It’s true that for many, this is a spiritual practice in attaining the closest possible relationship to the Divine. For all people it can be a way to ensure that one is not false to other people, which enhances a notion of being in community with other people rather than separate and exclusive. The fuller a feeling one has of being in community with all creation, the less one will want to do damage to that creation.

Some people suggest what is called a daily examen, in which one meditates on what one enjoyed most about the day and what one disliked most about the day. The answers can be clues to behavior that is good for one’s life (and others!) and behavior that is not. 

The interior journey is not always easy. Any member of a 12-Step group knows how difficult it is to complete the 4th step, an inventory of one’s behavior that may have been harmful to other people.

The interior journey can also be joyful, though, and energizing as one makes breakthroughs and has epiphanies about oneself and one’s strengths as well as one’s weaknesses.

It is too glaringly obvious that the violence and corruption in our country is caused by a wish to be set apart rather than brought together with one’s fellow human beings. I can’t even imagine the president or any other member of his cabinet being self-reflective and considering how his behavior affects others. Neither does it appear to me that white supremacists have ever searched their souls.

Nevertheless, the interior journey is one piece of a solution that could help restore morality to our country if only people are taught at a young enough age of its importance. So thank you, Rabbi Goldstein, for such generosity that, even in your grief, you offer us a way forward.

Thoughts on The Mueller Report

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We’ve all heard a lot about the Mueller Report by now. I don’t claim any expertise other than having watched hours and hours of legal experts talk about it and having read much, though not all, of it. I’m not a lawyer, but I’m a citizen who has been highly distressed, even despairing, about the last 4 years of our country’s life. I offer here my thoughts and opinions about what the report, even redacted, says about the current president.

Volume I specifically deals with whether or not there was Russian interference in our 2016 election and whether there was conspiracy on the part of the Trump campaign to enable interference. The report states uncategorically that there was Russian interference, and in fact it started in 2014 before the current president had announced candidacy for 2016.

I was surprised by how many redactions there were in Volume I, as I’d thought that Roger Stone’s case was the only outstanding one as to whether or not there was coordination with Russian operatives. There must be cases we’re not yet aware of and may never know about.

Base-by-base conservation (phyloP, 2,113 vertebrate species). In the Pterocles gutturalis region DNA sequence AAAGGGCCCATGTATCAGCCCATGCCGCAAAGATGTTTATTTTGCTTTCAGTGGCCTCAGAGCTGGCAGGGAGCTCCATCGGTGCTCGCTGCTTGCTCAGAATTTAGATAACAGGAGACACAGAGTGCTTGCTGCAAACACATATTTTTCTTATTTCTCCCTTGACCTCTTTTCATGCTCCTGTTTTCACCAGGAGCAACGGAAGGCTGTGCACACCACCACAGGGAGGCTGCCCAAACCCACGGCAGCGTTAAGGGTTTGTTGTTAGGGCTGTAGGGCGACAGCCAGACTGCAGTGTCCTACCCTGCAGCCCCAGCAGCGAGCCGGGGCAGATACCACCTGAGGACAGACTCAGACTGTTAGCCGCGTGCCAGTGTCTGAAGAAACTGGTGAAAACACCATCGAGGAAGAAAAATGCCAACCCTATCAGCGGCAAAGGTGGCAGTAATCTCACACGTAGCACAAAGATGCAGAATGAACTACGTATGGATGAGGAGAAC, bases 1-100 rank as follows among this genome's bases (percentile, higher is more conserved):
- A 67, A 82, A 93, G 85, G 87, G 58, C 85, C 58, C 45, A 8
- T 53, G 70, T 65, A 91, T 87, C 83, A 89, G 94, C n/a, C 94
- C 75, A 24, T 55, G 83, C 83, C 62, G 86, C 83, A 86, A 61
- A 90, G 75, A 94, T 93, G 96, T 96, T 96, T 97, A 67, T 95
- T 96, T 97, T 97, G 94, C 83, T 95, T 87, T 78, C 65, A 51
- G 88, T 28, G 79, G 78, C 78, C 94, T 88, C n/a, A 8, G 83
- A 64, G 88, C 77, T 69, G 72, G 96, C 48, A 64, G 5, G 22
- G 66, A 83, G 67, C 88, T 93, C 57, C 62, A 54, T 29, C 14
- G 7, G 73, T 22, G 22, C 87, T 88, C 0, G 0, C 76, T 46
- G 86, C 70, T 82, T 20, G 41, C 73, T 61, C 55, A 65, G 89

Russian operatives were sent to the United States in 2014 in order to begin to take the temperature of the country and infiltrate organizations that were disaffected by the Democratic President Obama. This says clearly to me that Russia wanted a Republican President elected, no matter whom, in 2016.

It also suggests to me that the fact that the President at the time was an African-American was seen as a path to sowing discord in the country by playing to White Supremacists and also that the Russian government who approved these special ops are White Supremacists themselves.

Here’s my takeaway from the beginning of Volume I:

  1. Page 9 While saying there was no evidence of a conspiracy on the part of the Trump campaign, Mueller does say that candidate Trump did see benefits in having Russia on his side.
  2. Page 12 Dates of when hacking of Hillary Clinton’s e-mails and the DNC coordinates with when it became clear that Trump would be the GOP nominee.
  3. Page 13 If there truly was no conspiracy, then Trump is the luckiest bastard in the world. It beggars belief that someone who already had a reputation for corrupt business practices was relying on ‘luck” rather than certain knowledge of what the Russians were doing.
  4. Page 14 Why would Manafort share polling data with Constantin Kilimnik, which is undisputed, if not to knowingly influence the election?
  5. Page 15 The timing of the Wikileaks dumps of John Podesta’s e-mails and the Billy Bush videotape of Trump bragging about his sexual assaults of women seem fishy at this remove. It has always been assumed that the e-mail dump was to distract from the pussy-grabbing video. However, it’s been more than clear that Trump’s sexual proclivities do not bother his supporters, even the Christian right. At the same time, it was becoming clearer that US intelligence agencies were known to be investigating Trump, and the video may have been released as a distraction to that. What would be more damaging to him before the election?